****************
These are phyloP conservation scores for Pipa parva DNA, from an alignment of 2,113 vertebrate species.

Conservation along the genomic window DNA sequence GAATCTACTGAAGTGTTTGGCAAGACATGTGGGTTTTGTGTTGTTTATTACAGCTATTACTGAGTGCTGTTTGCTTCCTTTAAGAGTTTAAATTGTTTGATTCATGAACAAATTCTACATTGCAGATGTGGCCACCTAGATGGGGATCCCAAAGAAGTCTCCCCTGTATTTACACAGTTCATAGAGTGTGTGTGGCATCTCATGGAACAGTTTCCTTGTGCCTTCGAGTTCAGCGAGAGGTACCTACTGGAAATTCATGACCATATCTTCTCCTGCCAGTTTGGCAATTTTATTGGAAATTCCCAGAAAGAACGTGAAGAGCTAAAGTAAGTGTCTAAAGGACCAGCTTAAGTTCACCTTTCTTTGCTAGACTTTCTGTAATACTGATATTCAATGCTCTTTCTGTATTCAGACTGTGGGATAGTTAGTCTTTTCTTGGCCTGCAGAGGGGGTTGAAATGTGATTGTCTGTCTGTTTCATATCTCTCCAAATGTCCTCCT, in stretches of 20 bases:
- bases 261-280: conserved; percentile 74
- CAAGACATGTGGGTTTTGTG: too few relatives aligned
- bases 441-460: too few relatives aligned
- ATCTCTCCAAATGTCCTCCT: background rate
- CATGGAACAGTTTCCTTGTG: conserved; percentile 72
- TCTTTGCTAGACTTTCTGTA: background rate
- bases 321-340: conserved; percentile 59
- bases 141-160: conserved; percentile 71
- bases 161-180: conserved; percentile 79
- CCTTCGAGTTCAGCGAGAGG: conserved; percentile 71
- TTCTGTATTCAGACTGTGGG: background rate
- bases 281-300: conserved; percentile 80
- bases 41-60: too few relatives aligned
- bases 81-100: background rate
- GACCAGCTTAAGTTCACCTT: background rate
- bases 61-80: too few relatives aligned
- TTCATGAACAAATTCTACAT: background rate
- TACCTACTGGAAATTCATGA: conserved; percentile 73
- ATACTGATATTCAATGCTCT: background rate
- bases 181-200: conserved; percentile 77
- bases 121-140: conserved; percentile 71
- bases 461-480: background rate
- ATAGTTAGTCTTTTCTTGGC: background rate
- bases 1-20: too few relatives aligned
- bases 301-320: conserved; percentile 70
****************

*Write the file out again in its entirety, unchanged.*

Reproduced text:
These are phyloP conservation scores for Pipa parva DNA, from an alignment of 2,113 vertebrate species.

Conservation along the genomic window DNA sequence GAATCTACTGAAGTGTTTGGCAAGACATGTGGGTTTTGTGTTGTTTATTACAGCTATTACTGAGTGCTGTTTGCTTCCTTTAAGAGTTTAAATTGTTTGATTCATGAACAAATTCTACATTGCAGATGTGGCCACCTAGATGGGGATCCCAAAGAAGTCTCCCCTGTATTTACACAGTTCATAGAGTGTGTGTGGCATCTCATGGAACAGTTTCCTTGTGCCTTCGAGTTCAGCGAGAGGTACCTACTGGAAATTCATGACCATATCTTCTCCTGCCAGTTTGGCAATTTTATTGGAAATTCCCAGAAAGAACGTGAAGAGCTAAAGTAAGTGTCTAAAGGACCAGCTTAAGTTCACCTTTCTTTGCTAGACTTTCTGTAATACTGATATTCAATGCTCTTTCTGTATTCAGACTGTGGGATAGTTAGTCTTTTCTTGGCCTGCAGAGGGGGTTGAAATGTGATTGTCTGTCTGTTTCATATCTCTCCAAATGTCCTCCT, in stretches of 20 bases:
- bases 261-280: conserved; percentile 74
- CAAGACATGTGGGTTTTGTG: too few relatives aligned
- bases 441-460: too few relatives aligned
- ATCTCTCCAAATGTCCTCCT: background rate
- CATGGAACAGTTTCCTTGTG: conserved; percentile 72
- TCTTTGCTAGACTTTCTGTA: background rate
- bases 321-340: conserved; percentile 59
- bases 141-160: conserved; percentile 71
- bases 161-180: conserved; percentile 79
- CCTTCGAGTTCAGCGAGAGG: conserved; percentile 71
- TTCTGTATTCAGACTGTGGG: background rate
- bases 281-300: conserved; percentile 80
- bases 41-60: too few relatives aligned
- bases 81-100: background rate
- GACCAGCTTAAGTTCACCTT: background rate
- bases 61-80: too few relatives aligned
- TTCATGAACAAATTCTACAT: background rate
- TACCTACTGGAAATTCATGA: conserved; percentile 73
- ATACTGATATTCAATGCTCT: background rate
- bases 181-200: conserved; percentile 77
- bases 121-140: conserved; percentile 71
- bases 461-480: background rate
- ATAGTTAGTCTTTTCTTGGC: background rate
- bases 1-20: too few relatives aligned
- bases 301-320: conserved; percentile 70